Sunday, May 14, 2017

Lessons in Grammar: Part I the Comma

The biggest problem with commas is that for some reason (usually in grade school) teachers tell children they are used whenever you want a pause in a sentence. This is simply not true. Usually, people end up creating comma splices when they drop commas wherever they feel they need a "pause."

Although there are many rules regarding commas, modern style guides are in the "less is more" mode especially when it comes to commas. There are a few places where it is necessary to use a comma and these should be the only places beginning writers should attempt to use them:

FANBOYS: When you begin a sentence with certain words like "For," "But," "So," etc., you need a comma. When you begin a sentence with a dependent clause, (like this sentence) you also need a comma. What in the world is a dependent clause? One that is not a sentence. I am not an English teacher, so to break it down further than Internet-speak would be rather difficult. The best I can do is give you some examples:

Patricia, what are you doing?
If I go to the store, should I get some milk?
So, you think you want to be a star?

The second place you need commas is when you are using one of those FANBOYS to connect two sentences together:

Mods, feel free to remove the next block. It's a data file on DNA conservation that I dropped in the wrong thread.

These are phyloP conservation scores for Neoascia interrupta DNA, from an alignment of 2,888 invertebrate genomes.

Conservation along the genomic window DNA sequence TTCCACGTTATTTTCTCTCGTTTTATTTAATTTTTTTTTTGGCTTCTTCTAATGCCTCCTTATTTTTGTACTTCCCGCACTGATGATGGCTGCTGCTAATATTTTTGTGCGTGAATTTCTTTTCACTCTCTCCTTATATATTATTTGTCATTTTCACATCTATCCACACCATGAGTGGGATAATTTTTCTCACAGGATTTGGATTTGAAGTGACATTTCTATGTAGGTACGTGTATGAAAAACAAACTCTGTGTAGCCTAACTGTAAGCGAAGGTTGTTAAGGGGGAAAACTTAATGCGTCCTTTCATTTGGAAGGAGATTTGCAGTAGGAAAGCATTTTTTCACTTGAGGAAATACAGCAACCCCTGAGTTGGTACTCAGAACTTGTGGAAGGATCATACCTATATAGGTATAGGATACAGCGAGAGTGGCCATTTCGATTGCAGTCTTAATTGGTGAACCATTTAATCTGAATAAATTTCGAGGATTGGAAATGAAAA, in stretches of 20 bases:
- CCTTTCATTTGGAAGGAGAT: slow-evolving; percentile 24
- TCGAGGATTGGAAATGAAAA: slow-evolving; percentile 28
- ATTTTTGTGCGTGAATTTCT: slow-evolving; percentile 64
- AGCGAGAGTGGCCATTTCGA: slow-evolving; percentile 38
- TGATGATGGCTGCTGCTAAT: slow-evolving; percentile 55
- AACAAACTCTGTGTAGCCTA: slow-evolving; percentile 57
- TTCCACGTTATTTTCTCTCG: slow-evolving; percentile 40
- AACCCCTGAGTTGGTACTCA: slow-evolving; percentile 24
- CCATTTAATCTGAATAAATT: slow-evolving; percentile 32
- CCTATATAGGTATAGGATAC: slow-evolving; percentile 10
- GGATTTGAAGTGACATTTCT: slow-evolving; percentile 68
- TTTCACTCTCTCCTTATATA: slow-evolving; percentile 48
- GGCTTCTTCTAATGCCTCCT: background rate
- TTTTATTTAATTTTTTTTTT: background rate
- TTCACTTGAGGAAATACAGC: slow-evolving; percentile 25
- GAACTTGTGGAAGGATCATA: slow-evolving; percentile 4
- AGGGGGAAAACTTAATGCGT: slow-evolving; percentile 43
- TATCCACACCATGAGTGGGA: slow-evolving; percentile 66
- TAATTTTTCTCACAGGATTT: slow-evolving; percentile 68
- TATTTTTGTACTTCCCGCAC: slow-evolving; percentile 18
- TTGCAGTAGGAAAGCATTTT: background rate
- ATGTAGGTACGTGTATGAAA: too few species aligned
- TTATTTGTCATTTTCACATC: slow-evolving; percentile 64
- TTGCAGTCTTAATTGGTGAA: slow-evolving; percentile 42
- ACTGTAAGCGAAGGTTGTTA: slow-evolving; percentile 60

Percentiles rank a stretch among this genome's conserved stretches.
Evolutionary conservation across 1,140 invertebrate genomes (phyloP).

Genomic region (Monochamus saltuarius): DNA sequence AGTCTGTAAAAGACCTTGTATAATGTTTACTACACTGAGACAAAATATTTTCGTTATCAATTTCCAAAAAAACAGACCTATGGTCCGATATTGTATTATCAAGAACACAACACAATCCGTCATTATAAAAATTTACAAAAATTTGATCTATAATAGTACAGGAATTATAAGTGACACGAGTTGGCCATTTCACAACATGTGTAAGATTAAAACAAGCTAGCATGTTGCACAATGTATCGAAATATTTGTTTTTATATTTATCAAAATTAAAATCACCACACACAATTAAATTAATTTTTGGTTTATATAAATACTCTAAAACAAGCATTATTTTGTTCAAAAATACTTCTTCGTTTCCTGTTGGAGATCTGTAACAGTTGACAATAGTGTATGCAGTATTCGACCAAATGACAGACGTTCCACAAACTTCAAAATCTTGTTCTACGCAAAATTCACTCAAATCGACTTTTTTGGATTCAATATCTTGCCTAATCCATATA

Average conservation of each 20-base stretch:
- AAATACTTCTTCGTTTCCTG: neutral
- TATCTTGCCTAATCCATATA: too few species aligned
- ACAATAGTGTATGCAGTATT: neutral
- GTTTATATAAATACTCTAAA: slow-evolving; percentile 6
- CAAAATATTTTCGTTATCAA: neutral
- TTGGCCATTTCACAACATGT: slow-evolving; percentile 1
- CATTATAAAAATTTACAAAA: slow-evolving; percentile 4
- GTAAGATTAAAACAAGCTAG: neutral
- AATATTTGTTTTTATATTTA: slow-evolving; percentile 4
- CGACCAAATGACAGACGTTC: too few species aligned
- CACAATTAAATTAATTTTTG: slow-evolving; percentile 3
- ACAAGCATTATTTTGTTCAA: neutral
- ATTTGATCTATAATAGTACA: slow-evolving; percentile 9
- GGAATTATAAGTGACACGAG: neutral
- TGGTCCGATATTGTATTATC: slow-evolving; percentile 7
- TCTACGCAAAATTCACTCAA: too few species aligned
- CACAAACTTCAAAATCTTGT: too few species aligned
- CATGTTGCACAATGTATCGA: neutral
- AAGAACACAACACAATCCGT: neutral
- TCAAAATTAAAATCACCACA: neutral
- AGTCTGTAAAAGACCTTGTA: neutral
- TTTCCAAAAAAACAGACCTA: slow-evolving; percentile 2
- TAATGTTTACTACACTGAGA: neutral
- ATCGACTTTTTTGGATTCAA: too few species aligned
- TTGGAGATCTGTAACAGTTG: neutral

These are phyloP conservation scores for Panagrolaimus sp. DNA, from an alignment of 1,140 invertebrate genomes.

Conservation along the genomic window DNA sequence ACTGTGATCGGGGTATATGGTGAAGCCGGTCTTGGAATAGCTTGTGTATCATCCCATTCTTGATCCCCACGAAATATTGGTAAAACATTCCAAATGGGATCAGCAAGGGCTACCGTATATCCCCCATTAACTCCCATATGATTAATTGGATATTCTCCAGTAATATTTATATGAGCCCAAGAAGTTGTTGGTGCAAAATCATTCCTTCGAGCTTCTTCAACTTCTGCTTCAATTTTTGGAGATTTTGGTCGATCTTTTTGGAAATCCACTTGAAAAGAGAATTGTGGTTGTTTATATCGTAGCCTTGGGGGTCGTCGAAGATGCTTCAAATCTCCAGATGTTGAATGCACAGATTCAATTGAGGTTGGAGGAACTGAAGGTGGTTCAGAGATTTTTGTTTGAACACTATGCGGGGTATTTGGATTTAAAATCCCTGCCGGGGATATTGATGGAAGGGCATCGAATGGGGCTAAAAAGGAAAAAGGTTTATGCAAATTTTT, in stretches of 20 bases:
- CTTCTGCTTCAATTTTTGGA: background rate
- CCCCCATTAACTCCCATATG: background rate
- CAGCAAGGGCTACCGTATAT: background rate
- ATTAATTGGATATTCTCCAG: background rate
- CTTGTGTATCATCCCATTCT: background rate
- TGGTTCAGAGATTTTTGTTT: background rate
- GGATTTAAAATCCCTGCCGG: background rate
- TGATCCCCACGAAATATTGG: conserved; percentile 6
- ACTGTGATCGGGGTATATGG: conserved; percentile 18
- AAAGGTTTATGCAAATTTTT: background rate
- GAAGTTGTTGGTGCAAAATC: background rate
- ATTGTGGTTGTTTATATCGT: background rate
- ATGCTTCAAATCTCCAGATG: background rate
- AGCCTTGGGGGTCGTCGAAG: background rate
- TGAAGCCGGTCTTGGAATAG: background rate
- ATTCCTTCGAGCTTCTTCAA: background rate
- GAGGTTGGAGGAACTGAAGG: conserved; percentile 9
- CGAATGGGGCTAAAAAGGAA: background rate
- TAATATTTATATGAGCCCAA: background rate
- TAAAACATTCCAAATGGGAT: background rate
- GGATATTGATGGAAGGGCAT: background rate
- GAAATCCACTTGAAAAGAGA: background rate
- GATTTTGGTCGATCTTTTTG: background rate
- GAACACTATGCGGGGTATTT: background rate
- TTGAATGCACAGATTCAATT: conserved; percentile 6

I wanted to eat out, so I decided to stop at McDonalds.
You shouldn't eat out so much.

The first sentence is actually two sentences. If I removed the comma and the word "so," I could make them two sentences. However, I chose to squish them together. The second sentence is not really two sentences squished together. It is only one sentence, and the word "so" is functioning as an adverb. Therefore, you don't need and shouldn't use a comma.

The trickiest part of grammar comes when some  things can go either way.

I bought a candle, a tablecloth, and some spaghetti.
I bought a candle, a tablecloth and some spaghetti.

Which is correct? Both are. When it comes to serial commas, you are delving into a gray area of grammar. In this case, if you believe the first sentence is better (like me), you are following the APA style guide (among others). If you like the second sentence, you are following Chicago style. The problem is generally not which method you choose, but the biggest problem tends to be consistency. If you choose the first example, you should ALWAYS use the comma before "and." Also, you need to make sure your editor knows you prefer serial commas.

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